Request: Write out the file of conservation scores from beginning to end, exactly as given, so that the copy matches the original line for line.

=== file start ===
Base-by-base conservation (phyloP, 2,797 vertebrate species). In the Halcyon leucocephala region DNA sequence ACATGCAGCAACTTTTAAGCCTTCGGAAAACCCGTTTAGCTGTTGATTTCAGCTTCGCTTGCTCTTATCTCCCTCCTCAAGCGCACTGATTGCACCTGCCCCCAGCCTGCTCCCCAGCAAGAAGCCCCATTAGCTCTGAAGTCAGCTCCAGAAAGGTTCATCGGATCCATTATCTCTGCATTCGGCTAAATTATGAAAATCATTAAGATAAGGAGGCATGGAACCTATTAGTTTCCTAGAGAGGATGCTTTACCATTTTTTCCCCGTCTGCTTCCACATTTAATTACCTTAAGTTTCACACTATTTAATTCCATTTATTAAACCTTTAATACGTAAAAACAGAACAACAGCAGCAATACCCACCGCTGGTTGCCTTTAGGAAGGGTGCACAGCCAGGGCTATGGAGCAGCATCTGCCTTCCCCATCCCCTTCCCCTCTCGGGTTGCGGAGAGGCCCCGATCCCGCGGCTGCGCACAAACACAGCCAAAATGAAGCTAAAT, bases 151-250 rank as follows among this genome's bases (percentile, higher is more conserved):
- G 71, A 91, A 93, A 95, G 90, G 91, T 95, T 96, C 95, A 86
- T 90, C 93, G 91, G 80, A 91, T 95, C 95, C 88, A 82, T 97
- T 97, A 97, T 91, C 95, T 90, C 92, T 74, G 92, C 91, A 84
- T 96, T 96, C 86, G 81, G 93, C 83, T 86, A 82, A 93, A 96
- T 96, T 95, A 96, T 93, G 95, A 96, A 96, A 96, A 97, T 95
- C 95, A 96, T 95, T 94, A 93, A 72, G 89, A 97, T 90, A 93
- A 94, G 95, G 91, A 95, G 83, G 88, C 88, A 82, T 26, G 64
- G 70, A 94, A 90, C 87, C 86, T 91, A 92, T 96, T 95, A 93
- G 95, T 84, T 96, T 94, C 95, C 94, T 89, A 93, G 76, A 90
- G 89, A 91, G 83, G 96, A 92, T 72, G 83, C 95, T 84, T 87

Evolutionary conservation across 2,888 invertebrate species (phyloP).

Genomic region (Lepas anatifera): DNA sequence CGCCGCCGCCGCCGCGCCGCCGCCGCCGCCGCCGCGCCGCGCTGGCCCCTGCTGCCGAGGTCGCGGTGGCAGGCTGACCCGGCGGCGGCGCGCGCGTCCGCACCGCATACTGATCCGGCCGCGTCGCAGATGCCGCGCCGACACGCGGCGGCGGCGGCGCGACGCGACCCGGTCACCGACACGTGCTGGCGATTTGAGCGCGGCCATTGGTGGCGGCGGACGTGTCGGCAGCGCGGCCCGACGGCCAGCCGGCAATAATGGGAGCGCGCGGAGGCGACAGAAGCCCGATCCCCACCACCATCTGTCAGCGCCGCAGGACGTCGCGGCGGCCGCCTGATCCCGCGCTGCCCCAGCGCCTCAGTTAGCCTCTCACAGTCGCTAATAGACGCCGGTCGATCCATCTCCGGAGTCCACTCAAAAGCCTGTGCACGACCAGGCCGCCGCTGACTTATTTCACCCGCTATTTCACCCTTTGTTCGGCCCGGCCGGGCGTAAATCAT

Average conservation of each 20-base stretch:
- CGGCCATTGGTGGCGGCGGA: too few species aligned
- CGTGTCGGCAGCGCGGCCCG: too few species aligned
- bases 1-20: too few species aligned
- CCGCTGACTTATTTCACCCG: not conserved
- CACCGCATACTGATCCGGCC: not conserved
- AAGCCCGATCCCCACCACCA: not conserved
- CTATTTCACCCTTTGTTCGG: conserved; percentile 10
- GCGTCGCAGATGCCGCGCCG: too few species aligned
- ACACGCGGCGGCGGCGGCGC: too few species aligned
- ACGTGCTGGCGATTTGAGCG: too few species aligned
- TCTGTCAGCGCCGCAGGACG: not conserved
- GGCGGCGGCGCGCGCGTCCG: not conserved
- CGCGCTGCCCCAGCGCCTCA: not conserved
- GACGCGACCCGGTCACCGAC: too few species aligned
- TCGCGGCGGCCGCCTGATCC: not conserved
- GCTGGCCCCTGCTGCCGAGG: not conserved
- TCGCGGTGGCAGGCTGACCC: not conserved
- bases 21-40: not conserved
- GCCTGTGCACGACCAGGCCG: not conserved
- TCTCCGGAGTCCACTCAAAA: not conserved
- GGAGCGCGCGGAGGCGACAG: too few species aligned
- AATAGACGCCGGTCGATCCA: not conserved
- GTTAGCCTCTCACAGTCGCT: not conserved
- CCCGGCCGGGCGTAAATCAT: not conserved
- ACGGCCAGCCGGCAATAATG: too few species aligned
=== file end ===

Base-by-base conservation (phyloP, 2,797 vertebrate species). In the Halcyon leucocephala region DNA sequence ACATGCAGCAACTTTTAAGCCTTCGGAAAACCCGTTTAGCTGTTGATTTCAGCTTCGCTTGCTCTTATCTCCCTCCTCAAGCGCACTGATTGCACCTGCCCCCAGCCTGCTCCCCAGCAAGAAGCCCCATTAGCTCTGAAGTCAGCTCCAGAAAGGTTCATCGGATCCATTATCTCTGCATTCGGCTAAATTATGAAAATCATTAAGATAAGGAGGCATGGAACCTATTAGTTTCCTAGAGAGGATGCTTTACCATTTTTTCCCCGTCTGCTTCCACATTTAATTACCTTAAGTTTCACACTATTTAATTCCATTTATTAAACCTTTAATACGTAAAAACAGAACAACAGCAGCAATACCCACCGCTGGTTGCCTTTAGGAAGGGTGCACAGCCAGGGCTATGGAGCAGCATCTGCCTTCCCCATCCCCTTCCCCTCTCGGGTTGCGGAGAGGCCCCGATCCCGCGGCTGCGCACAAACACAGCCAAAATGAAGCTAAAT, bases 151-250 rank as follows among this genome's bases (percentile, higher is more conserved):
- G 71, A 91, A 93, A 95, G 90, G 91, T 95, T 96, C 95, A 86
- T 90, C 93, G 91, G 80, A 91, T 95, C 95, C 88, A 82, T 97
- T 97, A 97, T 91, C 95, T 90, C 92, T 74, G 92, C 91, A 84
- T 96, T 96, C 86, G 81, G 93, C 83, T 86, A 82, A 93, A 96
- T 96, T 95, A 96, T 93, G 95, A 96, A 96, A 96, A 97, T 95
- C 95, A 96, T 95, T 94, A 93, A 72, G 89, A 97, T 90, A 93
- A 94, G 95, G 91, A 95, G 83, G 88, C 88, A 82, T 26, G 64
- G 70, A 94, A 90, C 87, C 86, T 91, A 92, T 96, T 95, A 93
- G 95, T 84, T 96, T 94, C 95, C 94, T 89, A 93, G 76, A 90
- G 89, A 91, G 83, G 96, A 92, T 72, G 83, C 95, T 84, T 87

Evolutionary conservation across 2,888 invertebrate species (phyloP).

Genomic region (Lepas anatifera): DNA sequence CGCCGCCGCCGCCGCGCCGCCGCCGCCGCCGCCGCGCCGCGCTGGCCCCTGCTGCCGAGGTCGCGGTGGCAGGCTGACCCGGCGGCGGCGCGCGCGTCCGCACCGCATACTGATCCGGCCGCGTCGCAGATGCCGCGCCGACACGCGGCGGCGGCGGCGCGACGCGACCCGGTCACCGACACGTGCTGGCGATTTGAGCGCGGCCATTGGTGGCGGCGGACGTGTCGGCAGCGCGGCCCGACGGCCAGCCGGCAATAATGGGAGCGCGCGGAGGCGACAGAAGCCCGATCCCCACCACCATCTGTCAGCGCCGCAGGACGTCGCGGCGGCCGCCTGATCCCGCGCTGCCCCAGCGCCTCAGTTAGCCTCTCACAGTCGCTAATAGACGCCGGTCGATCCATCTCCGGAGTCCACTCAAAAGCCTGTGCACGACCAGGCCGCCGCTGACTTATTTCACCCGCTATTTCACCCTTTGTTCGGCCCGGCCGGGCGTAAATCAT

Average conservation of each 20-base stretch:
- CGGCCATTGGTGGCGGCGGA: too few species aligned
- CGTGTCGGCAGCGCGGCCCG: too few species aligned
- bases 1-20: too few species aligned
- CCGCTGACTTATTTCACCCG: not conserved
- CACCGCATACTGATCCGGCC: not conserved
- AAGCCCGATCCCCACCACCA: not conserved
- CTATTTCACCCTTTGTTCGG: conserved; percentile 10
- GCGTCGCAGATGCCGCGCCG: too few species aligned
- ACACGCGGCGGCGGCGGCGC: too few species aligned
- ACGTGCTGGCGATTTGAGCG: too few species aligned
- TCTGTCAGCGCCGCAGGACG: not conserved
- GGCGGCGGCGCGCGCGTCCG: not conserved
- CGCGCTGCCCCAGCGCCTCA: not conserved
- GACGCGACCCGGTCACCGAC: too few species aligned
- TCGCGGCGGCCGCCTGATCC: not conserved
- GCTGGCCCCTGCTGCCGAGG: not conserved
- TCGCGGTGGCAGGCTGACCC: not conserved
- bases 21-40: not conserved
- GCCTGTGCACGACCAGGCCG: not conserved
- TCTCCGGAGTCCACTCAAAA: not conserved
- GGAGCGCGCGGAGGCGACAG: too few species aligned
- AATAGACGCCGGTCGATCCA: not conserved
- GTTAGCCTCTCACAGTCGCT: not conserved
- CCCGGCCGGGCGTAAATCAT: not conserved
- ACGGCCAGCCGGCAATAATG: too few species aligned